Logo design and graphic creation with basic shapes

Content
  1. Basic Logo Design Building Blocks
  2. Use lines in logo
  3. Using shapes in logo design
  4. Combine lines and shapes into a logo design

Basic Logo Design Building Blocks

Many logos and graphics are based on simple geometric shapes such as lines, circles, squares, and triangles. Even graphically complex designs can create great graphics for logos, newsletters, flyers, or web pages using these basic building blocks. In logo design, simplicity is good.

Is not do this, then do this, then do this tutorial type logo design. Instead, find (or rediscover) ways to use simple shapes in logo design and other custom graphics.

The examples in this article were created in CorelDRAW, a vector drawing program. They use only the most basic of tools – no fancy filters, fills or complex manipulations. Filters and special effects can be added later, after you’ve developed the basic design. Look for the simple shapes that make up any graphic illustration or logo design.

  1. Basic building blocks

  2. lines

  3. Forms

  4. Merge lines and shapes

Use lines in logo

Lines come in different shapes and sizes. Don’t get stuck in a rut.

  • Change the line width.

  • Make lines from dots, dashes or combinations.

  • Look for patterns that form a series of lines.

  • Use lines to direct the flow of the eyes.

  • Use lines to form barriers.

  • Use lines to indicate connections.

    • tension

    • brittleness

    • hardness

    • formality

    • high tech

    • softness

    • softness

    • current

    • negligence

    • personal or friendly

  • Use lines to show movement. Know what the shape of the lines can convey. Sharp edges may indicate that:
    Soft edges and curves can indicate that: Even small changes in line width, endings, or shape changes can alter the appearance of a design. In the example of the “Advanced” line logo, form a triangle (letter A), going from thick at the bottom to thin at the top. They also provide a series of steps (progress) leading up to it.
    Notice how the rounded line ends give a hand-drawn hammer with straight and curved lines a softer feel.
    Second version The ifiche logo design uses rounded line ends and more curves (in fins/lashes). Note that each style selects a different font to match the line style.
    You can also create interesting patterns with a series of repeating lines. None of these designs are color dependent, although changing the color can further alter the look of the lines.

    • Basic building blocks

    • lines

    • Forms

    • Merge lines and shapes

Using shapes in logo design

Everything has a shape, but the basic shapes of circles, squares and triangles can be very effective in logo design, partly due to their simplicity. These forms also have certain unconscious meanings.

  • The circle is protective or endless.

  • The square stands for stability, equality and fairness.

  • The triangle suggests tension, conflict or action.

There are so many things you can do draw only use circles, squares, or triangles. Group several to form interesting patterns. You can make one shape from another, for example the group of circles that make up the triangle in the picture.

A change in direction or color, breaking a pattern with a different shape or shape can be interesting or suggest abstract ideas. A single triangle, or a series of overlapping ones, can “point” in one or more directions.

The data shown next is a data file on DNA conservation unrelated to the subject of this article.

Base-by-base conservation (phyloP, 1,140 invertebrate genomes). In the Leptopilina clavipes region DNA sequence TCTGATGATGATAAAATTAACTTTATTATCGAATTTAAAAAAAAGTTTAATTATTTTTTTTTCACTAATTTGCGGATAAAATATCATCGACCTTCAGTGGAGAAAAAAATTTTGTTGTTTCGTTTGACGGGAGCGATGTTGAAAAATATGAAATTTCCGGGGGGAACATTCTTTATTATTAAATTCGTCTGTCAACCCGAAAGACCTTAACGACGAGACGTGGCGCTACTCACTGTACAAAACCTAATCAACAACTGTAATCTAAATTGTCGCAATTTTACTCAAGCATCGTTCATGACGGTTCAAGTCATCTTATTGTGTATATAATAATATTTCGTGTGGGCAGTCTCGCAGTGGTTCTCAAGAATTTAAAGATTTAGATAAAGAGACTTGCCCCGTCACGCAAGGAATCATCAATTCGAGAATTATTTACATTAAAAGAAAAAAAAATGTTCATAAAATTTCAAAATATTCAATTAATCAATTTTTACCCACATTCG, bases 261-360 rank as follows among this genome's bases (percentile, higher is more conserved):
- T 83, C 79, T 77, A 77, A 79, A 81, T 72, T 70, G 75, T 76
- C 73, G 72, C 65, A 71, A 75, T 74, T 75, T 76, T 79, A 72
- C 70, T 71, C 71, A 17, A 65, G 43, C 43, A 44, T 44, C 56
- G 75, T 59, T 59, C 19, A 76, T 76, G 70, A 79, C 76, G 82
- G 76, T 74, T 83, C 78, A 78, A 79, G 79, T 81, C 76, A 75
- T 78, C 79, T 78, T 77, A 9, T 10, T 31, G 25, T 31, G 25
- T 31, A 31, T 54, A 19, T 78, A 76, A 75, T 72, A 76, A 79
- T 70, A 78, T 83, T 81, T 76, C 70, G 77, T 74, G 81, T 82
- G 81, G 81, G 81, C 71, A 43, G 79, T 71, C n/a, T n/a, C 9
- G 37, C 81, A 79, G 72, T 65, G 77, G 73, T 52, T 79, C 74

Replace letters in a wordmark or name with shapes that suggest those letters. The triangle for A or V is clear. Less obvious is the E, made of squares (in the picture) or maybe two stacked circles for S, or a pair of triangles (one up, one down) for N. Expanding the concept a little, a red ball replaces (circle) the first O in the Lifewire.com logo.

Logo design doesn’t require a lot of work – and usually works best when it’s simple. So simple forms work fine.

  1. Basic building blocks

  2. lines

  3. Forms

  4. Merge lines and shapes

Combine lines and shapes into a logo design

You don’t need to be able to draw to create seemingly intricate illustrations. The logos and designs shown here use only lines, circles, squares, triangles and text.

Who needs a clip? Circle, triangle, square (highlight) and curved line form a beautiful balloon. Repeat a few times, changing the color and adding a triangular bow. You can change it up even more by using an elongated ellipse for one or more balloons.

A chessboard made of squares is a universal pattern. It can be a tile floor, a racing flag or, as shown in the picture, a tablecloth. Can you choose the shapes used for different types of cutlery?

The simple shape (triangle) does more than just sit. Can you see what they represent in the above black and white logo?

The SpiroBendo logo design in the image is nothing more than a rectangle, a few circles, and some really thick lines with rounded ends (filled rectangles with rounded corners can also work), which together look like a spiral notepad.

Tail letters are fun. The tail on this Q (circle) is a curved line that has a triple function. This emphasizes the name, it’s a tail on a Q and the curves point to the water – a clear connection to the surf company.

Take the stack of circles from the “Use Shapes” image and make them purple, add a “leaf” (a distorted polygon shape), a squiggly line and some text for a nice logo. Art lessons are not necessary.

  1. Basic building blocks

  2. lines

  3. Forms

  4. Merge lines and shapes

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